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The average interest rate on 10-year fixed-rate private student loans slipped last week. For many borrowers, that means rates continue to be low enough to make private student loans a decent option, especially if you have good credit.
From July 4 to July 8, the average fixed interest rate on a 10-year private student loan was 6.38% for borrowers with a credit score of 720 or higher who prequalified on Credible.com’s student loan marketplace. On a five-year variable-rate loan, the average interest rate was 3.96% among the same population, according to Credible.com.
Related: Best Private Student Loans
The average fixed rate on 10-year private student loans last week dropped by 0.00% to 6.38%. The week prior, the average stood at 6.38%.
Borrowers in the market for a private student loan now can receive a lower rate than they would have at this time last year. At this time last year, the average fixed rate on a 10-year loan was 5.27%, 1.11% higher than today’s rate.
A borrower who finances $20,000 in private student loans at today’s average fixed rate would pay around $226 per month and approximately $7,105 in total interest over 10 years, according to Forbes Advisor’s student loan calculator.
Average variable rates on five-year loans dropped last week to 3.96% on average from 3.96%.
In contrast to fixed rates, variable interest rates fluctuate over the course of a loan term. Variable rates may start lower than fixed rates, especially during periods when rates are low overall, but they can rise over time.
Private lenders often offer borrowers the option to choose between fixed and variable interest rates. Fixed rates may be the safer bet for the average student, but if your income is stable and you plan to pay off your loan quickly, it could be beneficial to choose a variable loan.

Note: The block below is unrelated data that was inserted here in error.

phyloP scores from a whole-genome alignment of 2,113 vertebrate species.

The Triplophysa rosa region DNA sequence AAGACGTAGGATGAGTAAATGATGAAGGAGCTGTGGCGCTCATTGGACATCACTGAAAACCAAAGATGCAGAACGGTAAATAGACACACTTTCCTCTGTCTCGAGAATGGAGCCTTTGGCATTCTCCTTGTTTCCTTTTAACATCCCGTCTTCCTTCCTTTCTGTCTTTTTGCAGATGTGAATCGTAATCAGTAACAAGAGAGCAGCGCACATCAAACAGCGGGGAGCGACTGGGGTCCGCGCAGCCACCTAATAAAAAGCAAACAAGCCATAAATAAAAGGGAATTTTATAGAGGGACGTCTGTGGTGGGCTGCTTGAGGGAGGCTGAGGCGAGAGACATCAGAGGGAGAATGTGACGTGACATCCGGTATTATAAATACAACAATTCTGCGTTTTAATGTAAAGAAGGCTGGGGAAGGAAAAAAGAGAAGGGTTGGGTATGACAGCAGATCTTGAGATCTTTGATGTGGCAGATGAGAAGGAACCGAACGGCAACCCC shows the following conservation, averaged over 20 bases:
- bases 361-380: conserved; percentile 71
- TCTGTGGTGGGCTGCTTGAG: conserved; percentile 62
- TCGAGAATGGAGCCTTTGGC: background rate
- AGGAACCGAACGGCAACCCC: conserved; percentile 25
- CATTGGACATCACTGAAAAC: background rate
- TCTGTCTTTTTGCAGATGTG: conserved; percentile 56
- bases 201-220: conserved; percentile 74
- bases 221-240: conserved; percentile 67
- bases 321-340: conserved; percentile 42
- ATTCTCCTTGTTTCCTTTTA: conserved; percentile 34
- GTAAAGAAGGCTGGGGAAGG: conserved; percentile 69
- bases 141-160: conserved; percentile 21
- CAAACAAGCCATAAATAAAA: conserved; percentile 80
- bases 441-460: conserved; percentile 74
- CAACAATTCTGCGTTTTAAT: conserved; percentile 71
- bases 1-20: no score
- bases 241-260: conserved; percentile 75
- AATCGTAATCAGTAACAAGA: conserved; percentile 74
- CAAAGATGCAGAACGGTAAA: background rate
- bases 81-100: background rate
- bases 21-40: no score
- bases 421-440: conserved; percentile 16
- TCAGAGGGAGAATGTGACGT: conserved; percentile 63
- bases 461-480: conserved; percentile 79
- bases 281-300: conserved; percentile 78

Financing a $20,000 five-year private loan at 3.96% would yield a monthly payment of approximately $368. A borrower would pay $2,078 in total interest over the life of the loan. Keep in mind that since the interest rate is variable, it could change monthly.
Related: How To Get A Private Student Loan
Getting a Private Student Loan
Private student loans may be a good option if you reach the annual borrowing limits for federal student loans or if you’re otherwise ineligible for them. You should consider a federal student loan as your first option, as interest rates are generally lower and you’ll enjoy more liberal repayment and forgiveness options than with a private loan. For example, the interest rate for federal undergraduate student loans is 3.73% for the 2021-22 school year.
Getting a private student loan generally involves applying directly through a non-federal lender, such as a bank, credit union or online entity. You may also be able to get a private student loan through a nonprofit organization, state agency or college.
If you’re an undergraduate with limited credit history, you’ll generally need to apply with a co-signer who can meet the lender’s borrowing requirements.
Here’s what to consider when applying for a private student loan:
- Make sure you qualify. Private student loans are credit-based, and lenders typically require a credit score in the high 600s. This is why having a co-signer can be particularly beneficial.
- Apply directly through lenders. You can apply directly on the lender’s website, via mail or over the phone.
- Compare your options. Look at what each lender offers and compare the interest rate, term, future monthly payment, origination fee and late fee. Also, check to see if the lender offers a co-signer release so that the co-borrower can eventually come off of the loan.
Comparing Private Student Loans
When comparing private student loan options, take a close look at the overall cost of the loan. This includes the interest rate and fees. It’s also important to consider the type of help the lender offers if you can’t afford your payments.
Keep in mind that the best rates are only available to those with good or excellent credit.
Experts generally recommend that you borrow no more than what you’ll earn in your first year out of college. While some lenders cap the amount of money you can borrow each year, others don’t. When comparing loans, figure out how the loan will be disbursed and what costs it covers.
How Lenders Determine Your Rate
Lenders offering private student loans generally offer both fixed and variable interest rates. These rates are, in part, based on your creditworthiness. Generally, the higher your credit score, the lower the interest rate you’ll receive. But credit history, income, the degree you’re working on and your career can factor into the interest rate you receive as well.